• Identify relation to the organization’s priorities & strategic plan; 1=low, 2=moderate, 3=high

  • Does this initiative connect to increased (a) time in general education, (b) instructional effectiveness, and (c) engagement with general education curriculum and peers? An initiative can connect to multiple areas.

Once the Initiative Inventory spreadsheet has been completed, the information from columns A, E-G, and M-P will auto-populate to the T-I-E Synthesis spreadsheet (tab 2). These two spreadsheets will be the basis of discussion for the remainder of the analysis portion. Ensure that all team members have copies of the completed forms for their reference.

This concludes the initial meeting and allows team members to consider the guiding questions on the T-I-E Synthesis spreadsheet before moving forward to the analysis stage together in the second meeting. During the time between scheduled meetings, team members can reflect upon the questions on the T-I-E Synthesis spreadsheet individually and/or share the materials and questions with other stakeholders, inclusive of those who are not a part of the implementation team, for feedback and consideration. By using the time between meetings to consider the following questions in relation to the Initiative Inventory Map and T-I-E Synthesis, it builds on people’s unique learning styles and gives an opportunity for reflection time before moving onto the next step of analysis and action.

The purpose of this stage is to identify alignments and gaps across initiatives as well as make recommendations for next actions as a whole group. It is important to realize that additional initiatives or resources may not be necessary. The questions are how do we ensure what is happening includes each and every student, including students with significant cognitive disabilities, and specifically how can we improve the outcomes related to T-I-E? With a focus on the value of what already exists, the team considers If current initiatives can be improved upon to address T-I-E, and if not, creating new initiatives may be necessary. 

Depending on the nature of your meeting (in person or virtual), create a way for the large group to record thoughts/answers for the following questions together. This may be using posters on the wall,  an online whiteboard (such as Jamboard), designated note-taker, or using highlighters on the actual copies of the Initiative Inventory Map and T-I-E Synthesis to collect the group’s responses.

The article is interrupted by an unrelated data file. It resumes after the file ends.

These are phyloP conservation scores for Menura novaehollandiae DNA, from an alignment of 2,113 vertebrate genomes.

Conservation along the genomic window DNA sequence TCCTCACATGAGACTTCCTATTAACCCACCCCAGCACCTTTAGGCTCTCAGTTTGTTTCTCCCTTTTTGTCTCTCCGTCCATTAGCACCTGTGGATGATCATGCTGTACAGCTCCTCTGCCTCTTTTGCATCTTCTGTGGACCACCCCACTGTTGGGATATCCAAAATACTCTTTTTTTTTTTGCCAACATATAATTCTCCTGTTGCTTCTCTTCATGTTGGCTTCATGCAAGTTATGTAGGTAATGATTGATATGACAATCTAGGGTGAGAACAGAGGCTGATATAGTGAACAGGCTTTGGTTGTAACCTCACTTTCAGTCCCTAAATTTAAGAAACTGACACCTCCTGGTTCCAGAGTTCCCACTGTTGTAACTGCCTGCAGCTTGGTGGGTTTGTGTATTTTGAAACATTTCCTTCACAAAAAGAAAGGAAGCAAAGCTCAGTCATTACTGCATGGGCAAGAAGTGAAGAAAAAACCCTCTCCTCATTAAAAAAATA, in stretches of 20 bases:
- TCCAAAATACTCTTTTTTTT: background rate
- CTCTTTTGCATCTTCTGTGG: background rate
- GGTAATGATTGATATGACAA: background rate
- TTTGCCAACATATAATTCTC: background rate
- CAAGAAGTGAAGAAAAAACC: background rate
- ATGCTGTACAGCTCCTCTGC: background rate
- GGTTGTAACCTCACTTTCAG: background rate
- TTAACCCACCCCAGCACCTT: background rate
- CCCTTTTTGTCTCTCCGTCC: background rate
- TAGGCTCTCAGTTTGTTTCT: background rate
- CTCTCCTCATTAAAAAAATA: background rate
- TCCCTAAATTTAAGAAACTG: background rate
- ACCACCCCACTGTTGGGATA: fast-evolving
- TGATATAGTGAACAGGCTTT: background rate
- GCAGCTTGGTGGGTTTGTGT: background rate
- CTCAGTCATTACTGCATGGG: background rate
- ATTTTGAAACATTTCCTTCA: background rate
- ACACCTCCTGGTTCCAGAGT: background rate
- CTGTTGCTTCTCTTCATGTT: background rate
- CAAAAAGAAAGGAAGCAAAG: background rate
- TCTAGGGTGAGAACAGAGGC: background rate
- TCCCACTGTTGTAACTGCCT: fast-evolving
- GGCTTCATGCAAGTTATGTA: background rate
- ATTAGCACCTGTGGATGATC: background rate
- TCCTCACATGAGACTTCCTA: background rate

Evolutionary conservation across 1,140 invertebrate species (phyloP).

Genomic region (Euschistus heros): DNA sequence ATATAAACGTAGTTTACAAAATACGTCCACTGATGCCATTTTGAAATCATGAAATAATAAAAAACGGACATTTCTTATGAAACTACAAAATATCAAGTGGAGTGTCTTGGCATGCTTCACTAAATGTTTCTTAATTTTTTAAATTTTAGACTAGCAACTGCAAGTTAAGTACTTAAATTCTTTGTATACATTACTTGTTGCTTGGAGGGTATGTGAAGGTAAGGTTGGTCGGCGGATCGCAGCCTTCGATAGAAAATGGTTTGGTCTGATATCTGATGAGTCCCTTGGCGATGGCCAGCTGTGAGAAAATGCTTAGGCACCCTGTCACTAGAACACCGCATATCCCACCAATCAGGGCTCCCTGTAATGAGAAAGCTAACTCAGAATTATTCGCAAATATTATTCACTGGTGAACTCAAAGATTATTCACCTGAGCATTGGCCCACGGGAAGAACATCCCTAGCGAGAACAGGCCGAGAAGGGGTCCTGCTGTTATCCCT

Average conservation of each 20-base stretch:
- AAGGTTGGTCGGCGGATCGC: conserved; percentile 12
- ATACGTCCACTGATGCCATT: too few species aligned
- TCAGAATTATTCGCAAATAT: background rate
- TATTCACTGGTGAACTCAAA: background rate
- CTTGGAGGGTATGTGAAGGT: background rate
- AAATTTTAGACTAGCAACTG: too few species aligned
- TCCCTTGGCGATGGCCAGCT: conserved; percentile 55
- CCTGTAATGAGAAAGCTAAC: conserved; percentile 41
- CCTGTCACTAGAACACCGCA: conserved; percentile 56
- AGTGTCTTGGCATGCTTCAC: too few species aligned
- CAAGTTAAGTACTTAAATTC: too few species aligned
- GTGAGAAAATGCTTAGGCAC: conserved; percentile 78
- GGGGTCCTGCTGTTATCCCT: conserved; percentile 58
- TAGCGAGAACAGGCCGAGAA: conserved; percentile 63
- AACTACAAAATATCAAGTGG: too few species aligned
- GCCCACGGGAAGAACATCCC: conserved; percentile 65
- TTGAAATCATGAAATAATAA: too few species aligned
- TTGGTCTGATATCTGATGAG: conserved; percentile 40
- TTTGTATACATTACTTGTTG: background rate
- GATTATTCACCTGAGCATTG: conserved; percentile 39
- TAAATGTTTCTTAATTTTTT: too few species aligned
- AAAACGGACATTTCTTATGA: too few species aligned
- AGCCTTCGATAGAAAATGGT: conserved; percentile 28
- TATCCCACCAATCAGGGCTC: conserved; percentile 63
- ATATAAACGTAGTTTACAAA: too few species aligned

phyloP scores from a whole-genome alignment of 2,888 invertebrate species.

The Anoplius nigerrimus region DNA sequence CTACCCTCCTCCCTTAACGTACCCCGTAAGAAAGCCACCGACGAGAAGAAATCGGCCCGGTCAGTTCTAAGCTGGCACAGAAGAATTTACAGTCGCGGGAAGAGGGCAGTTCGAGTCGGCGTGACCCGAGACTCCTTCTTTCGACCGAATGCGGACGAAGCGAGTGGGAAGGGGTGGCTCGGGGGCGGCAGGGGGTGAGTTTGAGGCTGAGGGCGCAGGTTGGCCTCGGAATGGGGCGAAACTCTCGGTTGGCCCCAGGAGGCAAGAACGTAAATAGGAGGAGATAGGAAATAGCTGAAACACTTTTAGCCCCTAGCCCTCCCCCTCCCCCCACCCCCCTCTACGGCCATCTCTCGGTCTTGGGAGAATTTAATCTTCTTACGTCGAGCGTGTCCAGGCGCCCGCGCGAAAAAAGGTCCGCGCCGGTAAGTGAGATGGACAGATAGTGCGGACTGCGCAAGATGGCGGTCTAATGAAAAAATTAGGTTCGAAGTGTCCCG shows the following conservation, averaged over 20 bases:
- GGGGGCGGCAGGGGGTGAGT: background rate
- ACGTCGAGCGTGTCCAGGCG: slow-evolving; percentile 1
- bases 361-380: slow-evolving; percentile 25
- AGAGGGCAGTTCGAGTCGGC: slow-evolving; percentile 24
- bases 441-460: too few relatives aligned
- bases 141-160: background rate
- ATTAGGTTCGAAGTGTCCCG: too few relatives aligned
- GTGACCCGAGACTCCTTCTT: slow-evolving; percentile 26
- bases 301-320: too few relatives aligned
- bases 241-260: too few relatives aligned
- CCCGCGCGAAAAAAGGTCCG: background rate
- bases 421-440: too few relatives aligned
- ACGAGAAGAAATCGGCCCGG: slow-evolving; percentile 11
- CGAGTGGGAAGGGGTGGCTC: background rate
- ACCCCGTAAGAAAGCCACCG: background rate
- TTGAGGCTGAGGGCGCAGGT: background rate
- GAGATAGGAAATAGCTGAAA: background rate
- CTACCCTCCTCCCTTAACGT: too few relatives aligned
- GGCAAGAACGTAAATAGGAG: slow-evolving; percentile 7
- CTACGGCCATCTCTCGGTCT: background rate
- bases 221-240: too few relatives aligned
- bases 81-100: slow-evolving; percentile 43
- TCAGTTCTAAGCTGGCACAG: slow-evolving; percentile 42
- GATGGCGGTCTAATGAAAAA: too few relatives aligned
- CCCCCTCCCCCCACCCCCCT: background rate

Guiding Questions: Have team members share their thoughts on the guiding questions related to T-I-E.

  • Who participated in completing the inventory? Was family voice included? General Education? Special Education? How do your responses to these questions impact your recommendations to inform action planning? 
  • Is sufficient focus being expended upon the Time, Instructional Effectiveness, Engagement with general education curriculum and peers (T-I-E) themes?  If not, what recommendations for expansion might be considered? To what extent are general education students with identified disabilities, especially those students with identified significant cognitive disabilities, being addressed within those projects?   If needed, how can the target student population be expanded?
  • When considering implementation and outcomes related to T-I-E, what opportunities might be leveraged to share and/or align:
    1. Activities (for example, professional development or technical assistance)
    2. Information (data)
    3. Resources (for example, leadership, partners, financial resources)
  • Are there any initiatives that should be reconsidered, due to a low connection with the organization’s priorities/strategic plan?

Recommendations to Support Action Planning: 

Based on the review and analysis of the initiative inventory, what are recommendations for consideration in the following areas?

  • Expansion of focus related to Time, Instructional Effectiveness, Engagement with general education curriculum and peers (T-I-E)
  • Expansion of target student population

Opportunities for leverage across:

  • Activities (for example, professional development, technical assistance)
  • Information (data)
  • Resources (for example, leadership, partners, financial resources)
  • Initiatives reconsidered due to a low connection with the organization’s priorities/strategic plan

Engaging in the discussion with the implementation team and completing the inventory and synthesis provides specific information that can assist in identifying what is already being done in the organization, and where gaps exist in focus, targeted students, and targeted audiences. Additionally, the questions provide information in the areas of monitoring impact and collaborative support. Based upon the recommendations - actions, persons responsible, and timelines should be identified to ensure that alignment and coherency are supported as discussed.  A component of the action plan would need to be a communication plan that shares the recommendations and next steps for implementation.


Initiative Inventory and TIE Synthesis

Activity 4: Ideas to Inform Action Planning

Inclusive Education Action Plan